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Supermarket giant Woolworths appears to be comfortably outperforming rival Coles in the new year, reporting an 8 per cent jump in sales across the first seven weeks of 2021.
Woolworths told investors at its half-year result on Wednesday its sales had continued to grow strongly through the second half of fiscal 2021, following on from a bumper first-half.
Woolworths has outperformed Coles in the early stages of 2021. Credit:Getty
“Group sales for the first seven weeks of H2 F21 has remained strong, benefiting from continued at-home consumption, Australians not travelling abroad, and a weaker prior year where sales were impacted by bushfires on the east coast of Australia,” chief executive Brad Banducci said.
Analysts were keen to see how Woolworths’ sales would fare in the first few months of 2021 following Coles’ lower-than-expected 3.3 per cent sales growth last week, with expectations Woolworths may be gaining market share on its long-time rival.
Woolworths has been a major beneficiary of the COVID-19 pandemic thanks to repeated bouts of panic buying as states such as Victoria and parts of New South Wales entered lockdown last year.
Sales at the retailer rose 10.6 per cent to $35.8 billion for the six months to the end of December, and earnings soared nearly 30 per cent to $1.13 billion, in line with analyst expectations.
Online sales at Woolworths’ digital division nearly doubled for the period to $1.8 billion, with the segment now comprising 7.7 per cent of the retailer’s total sales, well ahead of market expectations.
Total COVID-related costs of $277 million weighed down Woolworths’ result, as did performance at the company’s Hotels division which was hurt by lockdowns and attendance limits. Total sales fell 27.5 per cent and earnings dropped 45.4 per cent to $122 million.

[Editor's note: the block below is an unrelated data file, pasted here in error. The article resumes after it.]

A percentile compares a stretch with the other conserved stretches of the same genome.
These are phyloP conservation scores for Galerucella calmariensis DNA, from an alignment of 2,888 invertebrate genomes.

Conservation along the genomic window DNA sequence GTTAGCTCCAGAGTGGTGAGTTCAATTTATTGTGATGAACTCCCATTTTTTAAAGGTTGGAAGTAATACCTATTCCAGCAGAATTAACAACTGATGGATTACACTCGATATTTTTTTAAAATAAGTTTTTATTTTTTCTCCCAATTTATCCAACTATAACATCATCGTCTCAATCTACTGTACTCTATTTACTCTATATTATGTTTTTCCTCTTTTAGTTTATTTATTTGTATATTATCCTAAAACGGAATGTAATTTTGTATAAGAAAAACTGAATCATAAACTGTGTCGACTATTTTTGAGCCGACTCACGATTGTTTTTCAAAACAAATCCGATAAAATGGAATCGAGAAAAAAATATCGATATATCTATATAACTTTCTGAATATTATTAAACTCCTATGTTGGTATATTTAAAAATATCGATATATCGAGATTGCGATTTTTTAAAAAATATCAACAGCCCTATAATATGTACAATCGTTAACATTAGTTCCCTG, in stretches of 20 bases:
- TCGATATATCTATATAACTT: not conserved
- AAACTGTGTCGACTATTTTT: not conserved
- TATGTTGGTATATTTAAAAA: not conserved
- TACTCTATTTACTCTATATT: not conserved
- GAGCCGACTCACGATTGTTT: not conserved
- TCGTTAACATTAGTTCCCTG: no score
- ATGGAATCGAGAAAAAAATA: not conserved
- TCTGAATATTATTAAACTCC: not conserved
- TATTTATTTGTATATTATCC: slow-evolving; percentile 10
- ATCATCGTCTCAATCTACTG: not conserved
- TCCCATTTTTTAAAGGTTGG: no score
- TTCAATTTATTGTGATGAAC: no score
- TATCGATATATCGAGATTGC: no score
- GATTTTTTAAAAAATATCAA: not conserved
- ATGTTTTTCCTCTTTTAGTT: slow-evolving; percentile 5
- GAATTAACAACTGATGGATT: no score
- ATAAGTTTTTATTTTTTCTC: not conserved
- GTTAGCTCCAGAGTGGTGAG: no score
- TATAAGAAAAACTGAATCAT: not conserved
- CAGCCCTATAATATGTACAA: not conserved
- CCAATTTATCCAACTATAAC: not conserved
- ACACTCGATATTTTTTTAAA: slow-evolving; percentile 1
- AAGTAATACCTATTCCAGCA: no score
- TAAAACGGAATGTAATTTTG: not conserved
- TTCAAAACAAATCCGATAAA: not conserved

The company’s turnaround of struggling department store Big W also continued, with sales rising 20.1 per cent to $2.5 billion and earnings before interest and tax soaring 166 per cent to $133 million. Last year was the first time Big W reported a profit since 2015.
Woolworths had been set to de-merge or otherwise sell off its $10 billion Endeavour drinks and pubs division, but put the plans on hold due to the uncertain market conditions brought on by the virus.
Big W sales rose 20.1 per cent to $2.5 billion.Credit:Alamy
Chairman Gordon Cairns said plans were now progressing well for the demerger, with the business floating June as the most likely date for completion.
Mr Banducci said he expected sales over the rest of the financial year to moderate, and noted the business was keeping an eye on prices as government stimulus wears off.
“We haven’t yet seen a material flight to value among our customers but expect value to become more important over the next few years as we emerge from a period of unprecedented stimulus. Value means different things to different customers, so it is increasingly important that we personalise value for our customers,” he said.
Woolworths declared an interim dividend of 53 cents per share, up 15 per cent on the prior corresponding half and payable April 14.
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